Forums provide a medium for rapid dissemination of information to member physicians. As professional organizations discover forums, they will have at their disposal a rapid means of disseminating information to a large number of physicians and receiving almost instantaneous feedback from members. Many physicians who are looking to invest in EMR products have come across www.docsboard.com during their due diligence and have been able to discuss the subject with other physicians before investing large fortunes.
Hans van der Slikke, MD, PhD, Medical Director of OBGYN.net—which hosts several online forums—believes that such forums have absolutely had an impact on medicine, but adds that “in order to really have an impact, [they] should be linked to evidence-based literature. The way it is now, it’s like colleagues meeting each other at a conference, and now and then it gives some new ideas, some new ways to think about certain problems. And in this sense, it adds some quality.” He also feels that forums can give physicians an international perspective, which leads to mutual understanding.
Underexposed and Underutilized?
Dr. van der Slikke feels the reason that online physician forums are underexposed, and therefore underutilized, is because “it’s quite expensive (advertising!) to expose them, and a lot of activity is needed to keep them running.” Further, physicians in general are among the last to adopt new technology. Interestingly, many new members of www.docsboard.com are not only new to forums, but to the Internet as well. However, physicians are discovering that online forums are an excellent resource for finding information on handheld devices, EMRs, and other useful information. Yet still these forums remain underutilized.“I think if there was more funding to have some other attractive extras like the Cochrane database available for [physician forums], this would attract a lot more of our colleagues,” explains Dr. van der Slikke.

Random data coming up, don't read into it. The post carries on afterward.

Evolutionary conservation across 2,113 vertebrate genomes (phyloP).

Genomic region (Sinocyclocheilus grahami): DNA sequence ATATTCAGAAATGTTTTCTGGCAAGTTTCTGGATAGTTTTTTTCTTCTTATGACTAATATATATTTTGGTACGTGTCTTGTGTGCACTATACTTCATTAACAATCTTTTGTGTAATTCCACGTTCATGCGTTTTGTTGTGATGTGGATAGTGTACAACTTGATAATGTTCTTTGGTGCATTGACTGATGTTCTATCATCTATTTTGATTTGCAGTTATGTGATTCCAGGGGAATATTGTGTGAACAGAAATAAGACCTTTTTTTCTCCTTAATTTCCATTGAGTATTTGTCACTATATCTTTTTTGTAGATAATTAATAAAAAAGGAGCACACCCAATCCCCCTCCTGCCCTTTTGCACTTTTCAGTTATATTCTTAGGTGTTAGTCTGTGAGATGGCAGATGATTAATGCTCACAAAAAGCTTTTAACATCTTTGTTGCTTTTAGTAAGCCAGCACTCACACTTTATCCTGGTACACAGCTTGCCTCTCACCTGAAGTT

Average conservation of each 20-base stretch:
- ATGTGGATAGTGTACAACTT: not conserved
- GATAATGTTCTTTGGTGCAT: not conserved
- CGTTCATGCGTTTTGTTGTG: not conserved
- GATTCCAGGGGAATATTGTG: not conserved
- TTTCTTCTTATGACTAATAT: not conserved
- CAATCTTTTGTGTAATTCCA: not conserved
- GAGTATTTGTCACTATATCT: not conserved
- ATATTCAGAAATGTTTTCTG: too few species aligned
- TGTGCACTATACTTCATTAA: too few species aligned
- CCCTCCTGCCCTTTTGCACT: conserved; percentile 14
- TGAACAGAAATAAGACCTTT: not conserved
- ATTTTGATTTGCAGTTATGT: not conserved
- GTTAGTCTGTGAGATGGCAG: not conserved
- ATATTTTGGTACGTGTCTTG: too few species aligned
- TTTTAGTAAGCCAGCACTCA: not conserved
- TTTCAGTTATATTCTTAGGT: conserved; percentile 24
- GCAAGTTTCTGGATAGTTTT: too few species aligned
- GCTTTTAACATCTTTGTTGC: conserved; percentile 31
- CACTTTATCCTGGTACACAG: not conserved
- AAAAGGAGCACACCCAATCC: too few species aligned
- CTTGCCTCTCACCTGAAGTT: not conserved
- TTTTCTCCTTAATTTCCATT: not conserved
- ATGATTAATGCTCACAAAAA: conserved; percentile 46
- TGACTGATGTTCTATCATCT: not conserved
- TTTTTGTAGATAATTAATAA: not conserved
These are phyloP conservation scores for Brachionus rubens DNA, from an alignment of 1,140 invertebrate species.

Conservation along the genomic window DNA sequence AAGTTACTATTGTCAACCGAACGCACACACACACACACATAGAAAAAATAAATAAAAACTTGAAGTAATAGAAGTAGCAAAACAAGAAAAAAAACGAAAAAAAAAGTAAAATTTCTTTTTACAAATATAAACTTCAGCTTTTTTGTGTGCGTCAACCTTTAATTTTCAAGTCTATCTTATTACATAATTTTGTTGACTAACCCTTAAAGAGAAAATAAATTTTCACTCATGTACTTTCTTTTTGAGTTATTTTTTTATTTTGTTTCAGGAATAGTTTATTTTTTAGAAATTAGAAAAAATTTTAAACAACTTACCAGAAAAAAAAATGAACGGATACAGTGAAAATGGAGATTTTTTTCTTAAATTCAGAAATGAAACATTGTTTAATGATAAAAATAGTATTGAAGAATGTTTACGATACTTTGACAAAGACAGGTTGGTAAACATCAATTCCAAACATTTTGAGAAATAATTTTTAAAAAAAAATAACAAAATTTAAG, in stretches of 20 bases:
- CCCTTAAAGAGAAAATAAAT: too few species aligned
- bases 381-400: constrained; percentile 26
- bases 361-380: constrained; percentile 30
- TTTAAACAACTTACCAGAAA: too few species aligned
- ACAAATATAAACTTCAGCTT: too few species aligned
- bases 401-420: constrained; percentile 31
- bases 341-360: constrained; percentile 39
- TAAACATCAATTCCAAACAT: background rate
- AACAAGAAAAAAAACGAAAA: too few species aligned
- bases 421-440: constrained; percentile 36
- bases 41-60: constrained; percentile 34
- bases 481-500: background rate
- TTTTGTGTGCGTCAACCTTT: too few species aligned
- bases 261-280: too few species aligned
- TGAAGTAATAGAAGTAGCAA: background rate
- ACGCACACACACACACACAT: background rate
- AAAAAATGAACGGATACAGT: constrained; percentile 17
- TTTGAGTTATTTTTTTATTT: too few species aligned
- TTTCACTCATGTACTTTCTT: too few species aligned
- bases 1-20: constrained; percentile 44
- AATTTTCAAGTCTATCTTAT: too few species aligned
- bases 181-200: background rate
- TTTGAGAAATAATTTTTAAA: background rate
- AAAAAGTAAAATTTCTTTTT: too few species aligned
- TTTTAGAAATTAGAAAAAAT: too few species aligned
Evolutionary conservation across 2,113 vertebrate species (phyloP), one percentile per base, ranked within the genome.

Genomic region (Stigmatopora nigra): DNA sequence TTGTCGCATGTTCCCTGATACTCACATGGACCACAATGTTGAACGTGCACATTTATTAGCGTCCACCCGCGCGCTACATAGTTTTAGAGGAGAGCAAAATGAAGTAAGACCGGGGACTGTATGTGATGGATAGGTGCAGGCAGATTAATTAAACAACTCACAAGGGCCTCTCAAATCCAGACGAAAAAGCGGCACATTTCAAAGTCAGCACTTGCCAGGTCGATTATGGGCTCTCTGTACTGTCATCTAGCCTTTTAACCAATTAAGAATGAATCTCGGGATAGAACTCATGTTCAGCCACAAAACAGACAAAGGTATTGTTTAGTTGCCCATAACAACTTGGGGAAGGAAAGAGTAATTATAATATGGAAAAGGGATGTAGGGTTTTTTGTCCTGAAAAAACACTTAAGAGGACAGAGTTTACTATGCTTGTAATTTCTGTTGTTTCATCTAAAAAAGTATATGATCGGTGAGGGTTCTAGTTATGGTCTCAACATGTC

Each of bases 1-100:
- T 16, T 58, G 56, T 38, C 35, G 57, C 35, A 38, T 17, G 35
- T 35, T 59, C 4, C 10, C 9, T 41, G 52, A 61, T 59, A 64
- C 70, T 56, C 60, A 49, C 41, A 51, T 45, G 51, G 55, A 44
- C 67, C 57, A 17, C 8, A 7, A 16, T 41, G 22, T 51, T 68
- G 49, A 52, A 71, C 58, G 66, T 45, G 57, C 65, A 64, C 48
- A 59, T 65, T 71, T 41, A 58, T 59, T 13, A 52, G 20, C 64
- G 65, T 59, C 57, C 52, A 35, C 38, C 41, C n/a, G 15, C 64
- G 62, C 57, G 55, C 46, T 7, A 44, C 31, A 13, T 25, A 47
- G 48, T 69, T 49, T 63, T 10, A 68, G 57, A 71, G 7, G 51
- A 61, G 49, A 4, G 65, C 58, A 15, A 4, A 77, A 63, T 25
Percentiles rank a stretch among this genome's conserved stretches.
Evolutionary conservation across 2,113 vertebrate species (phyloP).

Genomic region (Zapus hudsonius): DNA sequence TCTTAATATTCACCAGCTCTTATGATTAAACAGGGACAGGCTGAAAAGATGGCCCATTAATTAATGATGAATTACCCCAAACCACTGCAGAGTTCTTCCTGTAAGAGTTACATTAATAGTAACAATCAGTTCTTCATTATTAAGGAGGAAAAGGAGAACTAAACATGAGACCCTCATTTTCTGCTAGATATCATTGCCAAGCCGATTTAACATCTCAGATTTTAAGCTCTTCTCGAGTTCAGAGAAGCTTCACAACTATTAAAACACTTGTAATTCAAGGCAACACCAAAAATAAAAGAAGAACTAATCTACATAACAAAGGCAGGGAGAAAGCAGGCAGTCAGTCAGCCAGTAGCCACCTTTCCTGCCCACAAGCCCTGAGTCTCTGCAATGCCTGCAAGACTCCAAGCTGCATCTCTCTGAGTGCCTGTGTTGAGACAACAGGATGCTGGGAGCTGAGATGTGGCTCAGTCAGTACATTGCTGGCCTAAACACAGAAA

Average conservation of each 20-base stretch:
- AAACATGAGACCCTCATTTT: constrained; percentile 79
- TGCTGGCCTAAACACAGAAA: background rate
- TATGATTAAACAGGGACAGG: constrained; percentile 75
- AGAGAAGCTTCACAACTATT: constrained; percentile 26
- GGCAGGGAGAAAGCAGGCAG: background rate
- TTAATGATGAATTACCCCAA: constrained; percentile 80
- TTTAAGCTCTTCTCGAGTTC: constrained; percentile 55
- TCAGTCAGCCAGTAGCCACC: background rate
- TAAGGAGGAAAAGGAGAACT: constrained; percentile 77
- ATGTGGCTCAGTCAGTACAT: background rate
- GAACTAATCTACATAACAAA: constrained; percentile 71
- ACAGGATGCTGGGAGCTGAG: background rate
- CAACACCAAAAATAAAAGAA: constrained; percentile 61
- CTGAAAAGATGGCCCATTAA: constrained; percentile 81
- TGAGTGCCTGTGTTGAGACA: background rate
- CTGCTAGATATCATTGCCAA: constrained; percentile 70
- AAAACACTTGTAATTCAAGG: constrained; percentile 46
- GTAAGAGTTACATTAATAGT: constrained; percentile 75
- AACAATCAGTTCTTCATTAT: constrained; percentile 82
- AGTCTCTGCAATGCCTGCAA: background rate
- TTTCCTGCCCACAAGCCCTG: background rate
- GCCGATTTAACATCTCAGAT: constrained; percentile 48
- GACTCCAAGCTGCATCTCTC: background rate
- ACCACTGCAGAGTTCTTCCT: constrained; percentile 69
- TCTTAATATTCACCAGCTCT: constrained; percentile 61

It is critical to have the necessary funding available for the forum to be properly managed and updated and to provide compensation for those who are providing expert opinions, states Ross Dworkin, Online Forum Facilitator for Blue Grotto Technologies, which provides the technology for a number of medical expert and opinion leader support forums. "Physicians aren’t going to use a forum unless they are confident that when they ask a question, it will be addressed by a respected member of the medical community. An organization willing to spend the necessary $50,000 - $125,000 (which includes the technology, management, technical support, and associated honorariums) per year to properly operate a responsive, respected forum needs to feel confident that physicians are going to use it.” This isn’t always easy to predict, since some physicians may have tried some of the earlier versions of forums and found them to be difficult to navigate, frustrating to use, and worst of all—not responsive on a timely basis. Currently, in addition to society and journal sites, Internet-savvy physicians rely on search engines to scour the Internet for information. Therefore, many of the forums in operation today are more nichelike, and are geared toward loweruse, higher-value opportunities, such as supporting speakers, key opinion leaders, investigators, and consultants. Naturally, these types of forums usually are designed to comply with appropriate OIG guidelines.
The bulk of Docsboard.com discussions are in the clinical areas and are only accessible to registered physicians. We have dedicated areas for discussing difficult or interesting cases, with the ability to post X-rays and CAT scans with the cases. The clinical forums are divided into different specialties, but this does not stop a psychiatrist from asking general medical or cardiology questions in the appropriate forum.
Privacy, Ethical, and Liability Issues